[This article was originally published on pretense.org.]
By Julia Baskin
Youth and Cultural Programs Assistant at the Cambodian Association of Illinois
On a Sunday afternoon in Chicago, 11 Jewish and Cambodian-American youth between the ages of 15 and 22 gathered around a table. An introductory question had been posed to them: Tell us about your family’s story. Responses varied – “I was born in a refugee camp in Thailand.” “My father had to flee Morocco.” “My parents only speak Cambodian.” “We came from Eastern Europe.”As they shared stories of their pasts, a tacit understanding began to form between participants – though their lives in America may appear to differ drastically, what the participants have in common are survival stories which have their roots elsewhere and which are colored by common themes of alienation, struggle, exile and survival.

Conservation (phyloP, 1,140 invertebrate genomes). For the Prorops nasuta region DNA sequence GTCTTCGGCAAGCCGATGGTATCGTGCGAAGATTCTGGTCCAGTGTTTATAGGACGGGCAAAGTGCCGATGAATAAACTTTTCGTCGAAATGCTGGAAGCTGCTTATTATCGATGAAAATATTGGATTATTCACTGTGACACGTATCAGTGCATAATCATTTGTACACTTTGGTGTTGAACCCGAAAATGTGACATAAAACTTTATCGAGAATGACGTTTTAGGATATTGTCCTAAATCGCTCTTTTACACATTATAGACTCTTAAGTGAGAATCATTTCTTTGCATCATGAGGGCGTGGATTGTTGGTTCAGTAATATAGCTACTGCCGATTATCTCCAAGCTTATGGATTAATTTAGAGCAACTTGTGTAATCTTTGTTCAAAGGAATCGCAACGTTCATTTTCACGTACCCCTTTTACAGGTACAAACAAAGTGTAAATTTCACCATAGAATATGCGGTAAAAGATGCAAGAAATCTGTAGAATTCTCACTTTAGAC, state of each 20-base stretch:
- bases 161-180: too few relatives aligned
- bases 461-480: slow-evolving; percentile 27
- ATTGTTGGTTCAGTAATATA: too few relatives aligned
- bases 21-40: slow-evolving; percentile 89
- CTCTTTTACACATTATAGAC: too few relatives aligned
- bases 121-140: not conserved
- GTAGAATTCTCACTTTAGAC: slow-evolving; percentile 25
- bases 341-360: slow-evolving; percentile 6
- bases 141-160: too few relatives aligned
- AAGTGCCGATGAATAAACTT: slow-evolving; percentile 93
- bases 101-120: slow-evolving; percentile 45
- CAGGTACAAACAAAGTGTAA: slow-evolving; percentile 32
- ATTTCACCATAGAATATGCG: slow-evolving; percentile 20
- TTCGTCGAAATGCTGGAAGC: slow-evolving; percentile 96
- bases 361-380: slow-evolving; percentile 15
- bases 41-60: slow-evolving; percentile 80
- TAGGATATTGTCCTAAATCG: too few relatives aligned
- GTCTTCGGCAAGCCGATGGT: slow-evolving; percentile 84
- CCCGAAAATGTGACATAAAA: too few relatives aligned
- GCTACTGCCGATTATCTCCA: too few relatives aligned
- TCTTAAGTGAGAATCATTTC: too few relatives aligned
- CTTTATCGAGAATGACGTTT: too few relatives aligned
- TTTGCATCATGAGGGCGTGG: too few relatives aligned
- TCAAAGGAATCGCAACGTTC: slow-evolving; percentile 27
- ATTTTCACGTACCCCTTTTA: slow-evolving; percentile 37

These youth are from the Cambodian Association of Illinois (CAI) and Or Tzedek, a program of the Jewish Council on Urban Affairs. CAI is a social-service community organization based in the Albany Park neighborhood of Chicago. Established in 1976 to support Cambodian refugees and genocide survivors, the organization is a hub for the Cambodian community in Chicago. It is home to the Cambodian American Heritage Museum and the Killing Fields Memorial, as well as programs focused on arts and culture, social justice, health, and education. Or Tzedek is an institute for social justice organized through JCUA at which teenagers engage in year-long, hands-on service projects and learn about Chicago issues from a Jewish social justice perspective.